A: Although the child would be considered complete for tetanus and diphtheria toxoids, she is not complete for pertussis vaccine. ACIP recommends that children age 7 through 10 years who are not fully vaccinated against pertussis (defined as 5 doses of DTaP or 4 doses of DTaP if the fourth dose was administered on or after the fourth birthday) and who do not have a contraindication to pertussis vaccine should receive a single dose of Tdap to provide protection against pertussis. The child may also receive an additional dose of Tdap at 11 or 12 years of age. See MMWR 2011;60(No.1):13–15 and footnote 12 of the 2017 child and adolescent immunization schedule, available at www.cdc.gov/vaccines/schedules/hcp/child-adolescent.html

Back to top


Q: Tenivac Td (Sanofi Pasteur) for adults is expected to be unavailable until the second half of 2017. Another Td vaccine produced by MassBiologics is available at our wholesaler, but it looks like the components are slightly different from Tenivac. Are the two products interchangeable during the shortage?

A: Yes, the Td products are equivalent and interchangeable.

Back to top


Q: My 11-year-old patient received a dose of Tdap when he was 7 years old. He also received a dose of Td 6 months later in order to finish a primary series of tetanus-toxoid. Can I give him a dose of Tdap now? 

A: Yes. Footnote 12 of the 2017 child and adolescent immunization schedule (available at www.cdc.gov/vaccines/schedules/hcp/child-adolescent.html) states that a child who receives a dose of Tdap between 7 through 10 years of age as part of the catch-up series (as in this case), may receive another dose of Tdap at age 11 or 12 years.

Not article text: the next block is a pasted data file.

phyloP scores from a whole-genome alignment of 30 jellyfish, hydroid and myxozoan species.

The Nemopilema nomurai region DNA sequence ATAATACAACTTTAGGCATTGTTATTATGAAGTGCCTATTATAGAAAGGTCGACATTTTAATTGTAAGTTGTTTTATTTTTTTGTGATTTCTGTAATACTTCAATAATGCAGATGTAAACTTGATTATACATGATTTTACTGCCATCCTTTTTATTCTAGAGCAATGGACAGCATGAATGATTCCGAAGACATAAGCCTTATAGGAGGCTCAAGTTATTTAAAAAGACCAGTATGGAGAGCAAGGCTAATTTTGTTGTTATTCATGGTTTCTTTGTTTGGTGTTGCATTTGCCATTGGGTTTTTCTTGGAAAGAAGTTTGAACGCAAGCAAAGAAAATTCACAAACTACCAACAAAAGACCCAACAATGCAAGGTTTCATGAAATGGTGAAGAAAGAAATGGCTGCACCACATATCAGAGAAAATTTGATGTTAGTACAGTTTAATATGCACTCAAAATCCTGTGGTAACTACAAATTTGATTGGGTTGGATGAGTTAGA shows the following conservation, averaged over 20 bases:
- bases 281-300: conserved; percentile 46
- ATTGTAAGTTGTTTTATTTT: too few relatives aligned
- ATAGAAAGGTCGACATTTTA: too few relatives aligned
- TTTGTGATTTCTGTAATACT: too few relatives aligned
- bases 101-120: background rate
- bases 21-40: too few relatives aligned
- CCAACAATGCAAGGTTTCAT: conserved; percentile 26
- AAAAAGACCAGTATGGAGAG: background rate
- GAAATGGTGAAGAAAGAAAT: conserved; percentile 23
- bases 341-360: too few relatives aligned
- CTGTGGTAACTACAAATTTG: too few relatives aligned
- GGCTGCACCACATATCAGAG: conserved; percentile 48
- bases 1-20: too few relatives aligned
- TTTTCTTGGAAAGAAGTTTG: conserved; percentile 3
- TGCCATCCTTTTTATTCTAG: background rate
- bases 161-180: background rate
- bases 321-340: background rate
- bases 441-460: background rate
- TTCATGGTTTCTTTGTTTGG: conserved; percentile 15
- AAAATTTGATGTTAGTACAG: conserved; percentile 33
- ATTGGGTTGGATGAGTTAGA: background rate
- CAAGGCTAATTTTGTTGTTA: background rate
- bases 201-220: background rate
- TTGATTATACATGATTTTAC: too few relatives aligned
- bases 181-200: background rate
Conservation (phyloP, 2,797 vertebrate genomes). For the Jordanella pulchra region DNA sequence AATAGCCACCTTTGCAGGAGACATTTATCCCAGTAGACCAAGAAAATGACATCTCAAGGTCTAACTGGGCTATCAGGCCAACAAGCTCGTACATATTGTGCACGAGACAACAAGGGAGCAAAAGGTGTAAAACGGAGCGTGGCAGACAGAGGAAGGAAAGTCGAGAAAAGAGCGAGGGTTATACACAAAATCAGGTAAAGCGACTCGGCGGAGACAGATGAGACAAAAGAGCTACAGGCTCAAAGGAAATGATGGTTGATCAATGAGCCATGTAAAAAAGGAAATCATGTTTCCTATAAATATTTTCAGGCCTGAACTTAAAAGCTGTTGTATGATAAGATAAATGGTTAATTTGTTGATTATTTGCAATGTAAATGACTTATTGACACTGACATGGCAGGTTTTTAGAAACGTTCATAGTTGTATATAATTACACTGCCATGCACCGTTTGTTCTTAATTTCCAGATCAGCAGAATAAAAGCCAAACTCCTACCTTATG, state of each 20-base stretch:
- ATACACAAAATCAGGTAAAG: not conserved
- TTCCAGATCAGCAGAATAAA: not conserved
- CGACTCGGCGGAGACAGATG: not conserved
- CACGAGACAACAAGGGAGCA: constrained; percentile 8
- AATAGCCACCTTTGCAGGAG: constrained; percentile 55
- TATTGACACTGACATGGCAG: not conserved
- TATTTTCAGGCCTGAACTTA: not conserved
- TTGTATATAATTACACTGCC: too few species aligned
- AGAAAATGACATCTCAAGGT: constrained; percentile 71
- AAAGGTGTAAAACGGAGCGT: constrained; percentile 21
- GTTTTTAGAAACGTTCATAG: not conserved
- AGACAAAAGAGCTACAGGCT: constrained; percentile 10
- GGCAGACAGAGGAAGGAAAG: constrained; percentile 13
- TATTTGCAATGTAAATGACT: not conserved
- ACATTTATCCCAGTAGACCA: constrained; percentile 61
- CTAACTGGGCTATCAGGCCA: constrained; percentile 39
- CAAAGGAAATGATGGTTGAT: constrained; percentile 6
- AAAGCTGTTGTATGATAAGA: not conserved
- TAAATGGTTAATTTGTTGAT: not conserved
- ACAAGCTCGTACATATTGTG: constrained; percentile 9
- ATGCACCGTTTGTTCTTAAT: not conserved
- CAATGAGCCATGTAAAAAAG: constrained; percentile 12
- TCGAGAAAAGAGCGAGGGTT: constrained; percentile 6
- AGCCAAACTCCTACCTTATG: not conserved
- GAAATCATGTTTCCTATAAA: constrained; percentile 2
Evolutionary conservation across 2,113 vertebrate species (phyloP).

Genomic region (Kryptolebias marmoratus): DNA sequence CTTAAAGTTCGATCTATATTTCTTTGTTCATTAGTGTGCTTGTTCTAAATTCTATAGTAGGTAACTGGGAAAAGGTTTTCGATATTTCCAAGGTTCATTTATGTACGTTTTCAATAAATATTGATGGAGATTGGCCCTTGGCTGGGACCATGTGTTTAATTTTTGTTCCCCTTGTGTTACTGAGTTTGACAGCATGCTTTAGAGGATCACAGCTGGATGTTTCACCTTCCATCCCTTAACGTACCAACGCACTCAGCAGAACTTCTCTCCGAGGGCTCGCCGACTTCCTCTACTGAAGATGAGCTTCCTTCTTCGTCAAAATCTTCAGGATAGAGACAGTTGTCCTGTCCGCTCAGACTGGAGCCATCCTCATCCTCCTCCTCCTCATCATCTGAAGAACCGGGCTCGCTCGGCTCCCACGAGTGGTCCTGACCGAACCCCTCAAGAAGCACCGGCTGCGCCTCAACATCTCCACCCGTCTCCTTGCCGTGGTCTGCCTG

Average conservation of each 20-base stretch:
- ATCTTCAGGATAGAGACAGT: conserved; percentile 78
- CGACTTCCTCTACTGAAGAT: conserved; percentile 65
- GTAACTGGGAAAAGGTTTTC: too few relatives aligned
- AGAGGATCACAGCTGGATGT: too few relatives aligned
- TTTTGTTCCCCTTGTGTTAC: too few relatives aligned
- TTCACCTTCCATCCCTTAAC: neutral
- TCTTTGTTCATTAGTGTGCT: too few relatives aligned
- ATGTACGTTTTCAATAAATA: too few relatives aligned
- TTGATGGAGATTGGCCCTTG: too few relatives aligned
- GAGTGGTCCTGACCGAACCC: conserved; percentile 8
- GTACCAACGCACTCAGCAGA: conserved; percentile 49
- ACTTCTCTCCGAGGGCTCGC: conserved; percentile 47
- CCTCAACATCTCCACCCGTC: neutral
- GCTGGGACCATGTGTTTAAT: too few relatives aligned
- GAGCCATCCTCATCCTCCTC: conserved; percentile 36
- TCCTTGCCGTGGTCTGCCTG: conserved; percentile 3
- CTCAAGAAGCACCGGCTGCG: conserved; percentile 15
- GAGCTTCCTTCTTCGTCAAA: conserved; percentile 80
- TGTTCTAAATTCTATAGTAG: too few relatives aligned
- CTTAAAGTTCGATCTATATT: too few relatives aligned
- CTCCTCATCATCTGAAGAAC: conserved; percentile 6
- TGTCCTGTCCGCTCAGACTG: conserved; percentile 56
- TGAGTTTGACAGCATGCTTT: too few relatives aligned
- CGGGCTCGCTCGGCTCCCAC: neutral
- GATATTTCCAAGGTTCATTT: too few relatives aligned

Back to top


Q: A 16-year-old refugee’s record indicates 2 doses of Td separated by 1 month and 1 dose of Tdap given 4 months after the second Td. The first Td was given at age 16 years. Is he up to date?

A: The first two doses of Td are valid because they are separated by at least 4 weeks. However, the minimum interval between the second and third doses of tetanus-containing vaccine is 6 calendar months. So, the Td component of the Tdap dose is not valid because it was given only 4 months after the second dose. The pertussis component can be counted as valid. The patient should receive another dose of Td 6 months after the invalid Tdap dose. If Td is not available, Tdap can be used for this dose. 

Back to top


Pneumococcal B Vaccines


Q: Is systemic lupus erythematosus (SLE, lupus) a risk-based indication for pneumococcal vaccines?

A: Lupus per se is not an indication for either pneumococcal vaccine. However, immunosuppressive medication that may be used to treat lupus could create an indication for administering both pneumococcal vaccines. Also, if the patient has certain complications of lupus (such as nephrotic syndrome), the person would be a candidate for pneumococcal vaccines. Both immunosuppression and nephrotic syndrome are indications for administering both PCV13 (Prevnar, Pfizer) AND PPSV23 (Pneumovax, Merck). Administer PCV13 first, then PPSV23 8 weeks later. A handy document that summarizes indications for both pneumococcal vaccines is available at www.immunize.org/catg.d/p2019.pdf

Back to top